Predators and the Cost of Doing Business

On Our Farm


Turkeys released out to grass for the first time are joyfully munching. "We were hatched for this!" they seem to say.

#6 of 21 Things You May Not Know About Peace Valley Poultry

Last Saturday night the great horned owl(s) killed three chickens through the net which is supposed to protect the chickens from predators.

The owls have been averaging one chicken per week, or about 1% of each batch of 500. One year, long ago, we had a US Fish and Wildlife permit to exterminate the problem owl(s). I call them a problem because like a spoiled little child (or adult) they fill their plate high and only eat a small portion. The owls eat the head and part of the craw and leave the rest.

We no longer kill owls, just consider the losses part of doing business. Which begs the question, “why is pastured poultry so expensive?” Very few if any confinement raised chickens are lost to owls, or skunks, or red tail hawks, foxes, dogs, get the picture. A small part of the answer is chicken raised on pasture have a higher mortality rate than confinement poultry.

But the big answer is the amount of labor required to move birds every day to fresh pasture. We have a very streamlined pastured poultry operation, perhaps one of the least labor intensive systems in the US. It takes us about one man hour to move 1000 chickens. A modern confinement house requires about one man hour to check 34,666 chickens. Granted, the confinement operation has a much higher debt load to pay for the buildings, but they also sell 624,000 chickens per year compared to our 16,000.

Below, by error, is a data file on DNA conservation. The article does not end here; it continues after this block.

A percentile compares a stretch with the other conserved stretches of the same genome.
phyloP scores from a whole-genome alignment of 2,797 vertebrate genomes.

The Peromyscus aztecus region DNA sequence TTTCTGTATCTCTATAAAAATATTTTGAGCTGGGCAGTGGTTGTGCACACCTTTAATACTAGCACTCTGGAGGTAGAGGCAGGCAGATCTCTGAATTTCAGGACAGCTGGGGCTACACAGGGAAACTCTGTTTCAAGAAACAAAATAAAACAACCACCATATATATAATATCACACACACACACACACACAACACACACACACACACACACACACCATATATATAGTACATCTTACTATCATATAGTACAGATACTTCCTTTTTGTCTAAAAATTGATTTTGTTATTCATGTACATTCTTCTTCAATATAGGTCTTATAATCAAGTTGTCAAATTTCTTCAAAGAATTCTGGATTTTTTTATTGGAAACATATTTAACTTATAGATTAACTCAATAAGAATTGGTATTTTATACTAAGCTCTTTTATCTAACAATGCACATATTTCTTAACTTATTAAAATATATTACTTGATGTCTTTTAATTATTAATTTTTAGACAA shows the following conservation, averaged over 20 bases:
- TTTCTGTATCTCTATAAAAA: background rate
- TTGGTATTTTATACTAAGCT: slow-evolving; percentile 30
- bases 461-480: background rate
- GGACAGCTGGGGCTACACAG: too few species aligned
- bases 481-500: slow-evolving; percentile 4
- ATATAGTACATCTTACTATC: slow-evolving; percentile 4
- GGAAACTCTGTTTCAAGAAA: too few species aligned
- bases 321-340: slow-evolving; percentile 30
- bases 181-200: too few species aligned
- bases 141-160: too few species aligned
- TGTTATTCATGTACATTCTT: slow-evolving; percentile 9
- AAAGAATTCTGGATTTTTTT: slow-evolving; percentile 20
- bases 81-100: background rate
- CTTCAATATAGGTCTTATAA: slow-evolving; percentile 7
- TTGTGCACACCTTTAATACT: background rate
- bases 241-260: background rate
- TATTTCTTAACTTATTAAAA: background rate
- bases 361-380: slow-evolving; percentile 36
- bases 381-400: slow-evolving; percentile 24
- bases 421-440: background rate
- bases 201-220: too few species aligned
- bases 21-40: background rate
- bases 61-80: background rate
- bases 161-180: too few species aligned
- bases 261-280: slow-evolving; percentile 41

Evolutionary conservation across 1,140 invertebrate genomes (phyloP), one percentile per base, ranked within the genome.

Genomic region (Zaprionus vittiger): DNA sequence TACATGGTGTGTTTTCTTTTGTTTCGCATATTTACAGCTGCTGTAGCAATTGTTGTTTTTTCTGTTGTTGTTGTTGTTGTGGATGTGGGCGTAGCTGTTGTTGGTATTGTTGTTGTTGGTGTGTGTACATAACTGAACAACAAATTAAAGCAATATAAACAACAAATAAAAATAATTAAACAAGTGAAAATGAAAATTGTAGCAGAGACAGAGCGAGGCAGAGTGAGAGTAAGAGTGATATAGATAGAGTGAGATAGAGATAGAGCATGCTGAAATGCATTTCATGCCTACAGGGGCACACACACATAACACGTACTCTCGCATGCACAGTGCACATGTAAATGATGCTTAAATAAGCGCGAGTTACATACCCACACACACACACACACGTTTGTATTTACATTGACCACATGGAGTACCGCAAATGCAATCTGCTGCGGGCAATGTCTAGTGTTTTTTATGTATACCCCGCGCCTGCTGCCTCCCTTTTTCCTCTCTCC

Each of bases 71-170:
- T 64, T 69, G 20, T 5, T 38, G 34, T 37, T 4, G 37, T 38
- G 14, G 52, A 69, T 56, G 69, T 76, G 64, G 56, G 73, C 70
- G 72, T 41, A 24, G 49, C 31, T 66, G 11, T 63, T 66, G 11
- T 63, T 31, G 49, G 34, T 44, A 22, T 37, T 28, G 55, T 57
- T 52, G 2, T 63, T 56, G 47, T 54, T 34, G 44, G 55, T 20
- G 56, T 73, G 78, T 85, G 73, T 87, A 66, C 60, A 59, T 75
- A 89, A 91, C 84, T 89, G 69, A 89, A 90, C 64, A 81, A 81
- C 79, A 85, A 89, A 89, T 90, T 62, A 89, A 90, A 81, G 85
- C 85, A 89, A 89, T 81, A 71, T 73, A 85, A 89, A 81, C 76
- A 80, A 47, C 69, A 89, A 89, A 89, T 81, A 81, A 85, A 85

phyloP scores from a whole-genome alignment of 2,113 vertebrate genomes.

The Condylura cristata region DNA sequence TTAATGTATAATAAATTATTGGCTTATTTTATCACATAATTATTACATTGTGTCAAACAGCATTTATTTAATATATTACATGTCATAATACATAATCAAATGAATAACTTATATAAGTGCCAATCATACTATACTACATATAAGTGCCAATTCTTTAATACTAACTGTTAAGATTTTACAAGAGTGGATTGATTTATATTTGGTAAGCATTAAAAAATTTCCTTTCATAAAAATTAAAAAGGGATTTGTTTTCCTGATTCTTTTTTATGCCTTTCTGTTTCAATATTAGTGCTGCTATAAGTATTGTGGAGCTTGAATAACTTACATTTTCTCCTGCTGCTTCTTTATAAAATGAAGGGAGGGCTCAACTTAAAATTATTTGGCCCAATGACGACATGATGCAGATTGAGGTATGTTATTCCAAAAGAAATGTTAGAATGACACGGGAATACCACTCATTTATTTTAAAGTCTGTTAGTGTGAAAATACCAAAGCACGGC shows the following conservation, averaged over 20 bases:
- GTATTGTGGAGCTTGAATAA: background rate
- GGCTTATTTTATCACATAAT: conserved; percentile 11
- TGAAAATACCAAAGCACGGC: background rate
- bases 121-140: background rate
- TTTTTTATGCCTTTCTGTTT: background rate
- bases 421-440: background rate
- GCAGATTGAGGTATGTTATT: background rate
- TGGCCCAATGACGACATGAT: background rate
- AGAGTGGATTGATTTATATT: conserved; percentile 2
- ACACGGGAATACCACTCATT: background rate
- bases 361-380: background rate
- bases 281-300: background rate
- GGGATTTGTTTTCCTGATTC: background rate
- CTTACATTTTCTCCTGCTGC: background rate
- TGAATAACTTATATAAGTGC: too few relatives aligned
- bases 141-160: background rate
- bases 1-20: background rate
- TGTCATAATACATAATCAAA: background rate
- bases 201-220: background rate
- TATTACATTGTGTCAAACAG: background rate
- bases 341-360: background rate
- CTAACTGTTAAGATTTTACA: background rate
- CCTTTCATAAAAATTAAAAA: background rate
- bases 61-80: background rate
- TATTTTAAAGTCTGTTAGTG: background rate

If we had the opportunity 21 years ago to grow confinement chickens or turkeys for a vertical integrator, would we have made that choice? Probably not. We like growing birds on pasture for several reasons.

1. Because our birds are moved to fresh grass everyday, leaving their manure behind, they require zero medications. 2. We think the grass, legumes and occasional insect in the chicken/turkey diet improves the flavor. 3. If we grew for a vertical integrator, we would not have met so many nice and encouraging customers over the years.

When compared to confinement chicken, where computers and machines do much of the work, our chicken is expensive. When compared to other poultry grown on pasture, our chicken is very reasonable.

Rolla Chicken Sales!

Jim plans to meet customers in Rolla at the K-Mart parking lot at 5:15 p.m. on Wednesday August 31. He will have fresh and frozen whole chicken and chicken parts.

West Plains Store Carries Peace Valley Chicken

International Farmers Market, 3371 N US Hwy 63, West Plains, now carries our whole chickens, and parts as well! This new store is north of town on Hwy 63, and is closed on Saturdays.

Other Fresh Chicken Sales

Our next fresh chicken sales on the farm and in Springfield will be on September 13 and 14. Until then, you may purchase them frozen at the farm, or fresh or frozen at one of the fine stores that carry our chicken products, (for a list of these stores, see the bottom of the locations tab on our website Location Link).